Bob is gone, and his replacement Slim Dunlap is recovering from a stroke. No one even bothered to call Mars; “We didn’t speak to Chris because we knew the answer before we even asked—he’d say ‘no,’” Tommy told Rolling Stone. Basically, the lineup of Westerberg, Axl Rose employee Tommy, and two hired sidemen have little more claim to calling themselves “the Replacements” than the combo of Westerberg and those kids from the crowd at Maxwell’s so many years ago.

Westerberg has every right to revisit these songs, of course, whether to reap the financial rewards he never realized back then, or to revisit past glories out of some combination of boredom, nostalgia, sentimentality, and good will. (This reunion was after all prompted by a benefit recording for Dunlap.) But better the singer and songwriter tour solo acoustic, a much more honest reflection of his dad-rock Minneapolis homebody here and now.

When it comes to “rocking out,” the Replacements that blasted away before a worshipful crowd in ankle-deep mud—Westerberg, Stinson, guitarist Dave Minehan (the Neighborhoods), and drummer Josh Freese (Nine Inch Nails, A Perfect Circle, Guns N’ Roses)—were a mere simulacrum of the Replacements of the second half of their career on an unexceptional night. They were solid, professional, adept—except when Westerberg screwed up the words to “Androgynous”—and at least projecting that they were having a good time.

In fact, “I’ve been having the time of my life,” Westerberg said midway through the proceedings.

But if that really was true, you’d think he’d have altered the set at least a little more from the first Riot Fest reunion gig in Toronto in August, or talked specifically to what it meant being back in Chicago. Nope. “Takin’ a Ride,” “Color Me Impressed,” “Love You ’Till Friday,” “Merry Go Round…” sure, there were plenty of favorites, but plenty more left untouched. Yet even the cover was the same as the Toronto show: “Borstal Breakout” by Sham 69. Where were the KISS covers when we needed them?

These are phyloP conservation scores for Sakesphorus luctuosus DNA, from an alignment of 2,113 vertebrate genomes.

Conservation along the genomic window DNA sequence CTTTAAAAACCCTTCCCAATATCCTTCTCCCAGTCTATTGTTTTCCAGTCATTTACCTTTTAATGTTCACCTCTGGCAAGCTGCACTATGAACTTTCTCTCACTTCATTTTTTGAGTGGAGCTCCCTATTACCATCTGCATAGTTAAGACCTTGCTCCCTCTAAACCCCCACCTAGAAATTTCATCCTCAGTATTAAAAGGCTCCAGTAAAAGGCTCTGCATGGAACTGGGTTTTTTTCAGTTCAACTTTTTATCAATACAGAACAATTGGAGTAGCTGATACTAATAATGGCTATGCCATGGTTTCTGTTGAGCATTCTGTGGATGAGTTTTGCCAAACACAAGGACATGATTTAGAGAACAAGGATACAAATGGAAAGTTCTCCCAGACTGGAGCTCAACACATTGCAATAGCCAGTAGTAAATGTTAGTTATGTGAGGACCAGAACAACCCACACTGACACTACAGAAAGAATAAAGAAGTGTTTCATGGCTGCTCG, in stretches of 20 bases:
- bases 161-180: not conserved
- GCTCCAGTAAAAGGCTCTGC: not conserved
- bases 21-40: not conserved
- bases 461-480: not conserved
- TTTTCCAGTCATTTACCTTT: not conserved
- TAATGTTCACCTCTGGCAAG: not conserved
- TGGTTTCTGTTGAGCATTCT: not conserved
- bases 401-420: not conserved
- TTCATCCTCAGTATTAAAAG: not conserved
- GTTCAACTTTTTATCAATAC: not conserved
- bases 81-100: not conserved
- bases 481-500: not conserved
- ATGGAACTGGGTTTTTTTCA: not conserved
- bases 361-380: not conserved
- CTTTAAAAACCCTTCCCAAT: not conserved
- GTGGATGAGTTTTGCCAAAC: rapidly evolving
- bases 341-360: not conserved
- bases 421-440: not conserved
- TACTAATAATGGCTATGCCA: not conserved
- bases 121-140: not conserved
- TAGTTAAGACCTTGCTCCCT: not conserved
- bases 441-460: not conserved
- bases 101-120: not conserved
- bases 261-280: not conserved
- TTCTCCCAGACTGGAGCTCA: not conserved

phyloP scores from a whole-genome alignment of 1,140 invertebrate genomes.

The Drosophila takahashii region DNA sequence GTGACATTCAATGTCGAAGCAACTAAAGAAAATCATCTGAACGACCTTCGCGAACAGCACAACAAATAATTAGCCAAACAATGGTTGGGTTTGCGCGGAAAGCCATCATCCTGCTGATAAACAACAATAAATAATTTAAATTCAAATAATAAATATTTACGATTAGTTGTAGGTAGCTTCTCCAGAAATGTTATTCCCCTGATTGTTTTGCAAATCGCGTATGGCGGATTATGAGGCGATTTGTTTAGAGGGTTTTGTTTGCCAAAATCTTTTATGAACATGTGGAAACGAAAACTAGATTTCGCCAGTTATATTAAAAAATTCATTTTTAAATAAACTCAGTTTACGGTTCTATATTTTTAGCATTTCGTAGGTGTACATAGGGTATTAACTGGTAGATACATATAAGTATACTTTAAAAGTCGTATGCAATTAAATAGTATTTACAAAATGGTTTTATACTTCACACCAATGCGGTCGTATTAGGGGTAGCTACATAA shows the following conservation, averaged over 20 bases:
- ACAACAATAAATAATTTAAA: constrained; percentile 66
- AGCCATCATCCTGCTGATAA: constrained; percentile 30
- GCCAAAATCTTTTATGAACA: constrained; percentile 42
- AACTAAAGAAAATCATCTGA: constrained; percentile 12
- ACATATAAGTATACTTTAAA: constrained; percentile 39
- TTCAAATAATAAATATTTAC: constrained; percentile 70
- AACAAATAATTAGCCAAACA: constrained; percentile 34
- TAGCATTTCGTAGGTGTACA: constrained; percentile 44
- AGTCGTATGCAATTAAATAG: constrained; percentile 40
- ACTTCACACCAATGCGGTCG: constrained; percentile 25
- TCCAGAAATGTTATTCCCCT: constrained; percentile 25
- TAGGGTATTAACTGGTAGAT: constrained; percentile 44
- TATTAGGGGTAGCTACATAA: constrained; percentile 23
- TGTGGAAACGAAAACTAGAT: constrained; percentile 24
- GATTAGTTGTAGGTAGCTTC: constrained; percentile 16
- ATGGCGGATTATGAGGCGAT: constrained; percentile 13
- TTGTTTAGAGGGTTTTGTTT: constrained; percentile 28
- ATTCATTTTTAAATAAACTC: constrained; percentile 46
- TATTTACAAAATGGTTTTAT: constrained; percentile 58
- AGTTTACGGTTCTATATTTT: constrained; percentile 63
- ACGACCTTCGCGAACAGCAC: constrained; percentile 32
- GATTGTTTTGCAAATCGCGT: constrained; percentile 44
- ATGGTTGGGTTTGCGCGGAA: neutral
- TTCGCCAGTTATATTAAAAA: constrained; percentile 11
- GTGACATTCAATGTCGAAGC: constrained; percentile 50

Only occasionally did the best originals on the set list seem dated. “On and on and on and on/What side are you on?,” Westerberg sang in “Left of the Dial.” “And if I don’t see ya, in a long, long while/I’ll try to find you/Left of the dial.”

That song was a battle cry when it was released in ’85—an anthem lauding the sense of community in the underground world of self-published fanzines, college radio stations, mom-and-pop record stores, independent record labels, and small rock clubs. Much of that doesn’t exist anymore, and what does is in another universe from the pricey three-day passes, $7 PBR’s, national expansion plan, hardcore radius clauses, and synergistic marketing of Riot Fest.

Grouse, grouse, grouse. Didn’t veteran fans just enjoy seeing their heroes again, you ask, and weren’t younger listeners who came to love the records but never saw the band thrilled to have the opportunity now?

Sure. But don’t call it anything but nostagia, and consider whether any band of Chicagoans who decide to play Let It Be onstage as part of this city’s Halloween covers celebration probably would do just as good a job. In the end, it would mean as much in 2013: A night of entertainment, no more or less, as opposed to a night that could change your life… at least if you were lucky enough to catch the one in three back when the ’Mats were the ’Mats.

Me, I’m looking forward to Savages for the fourth time this year Monday night at Metro.

Follow me on Twitter @JimDeRogatis or join me on Facebook.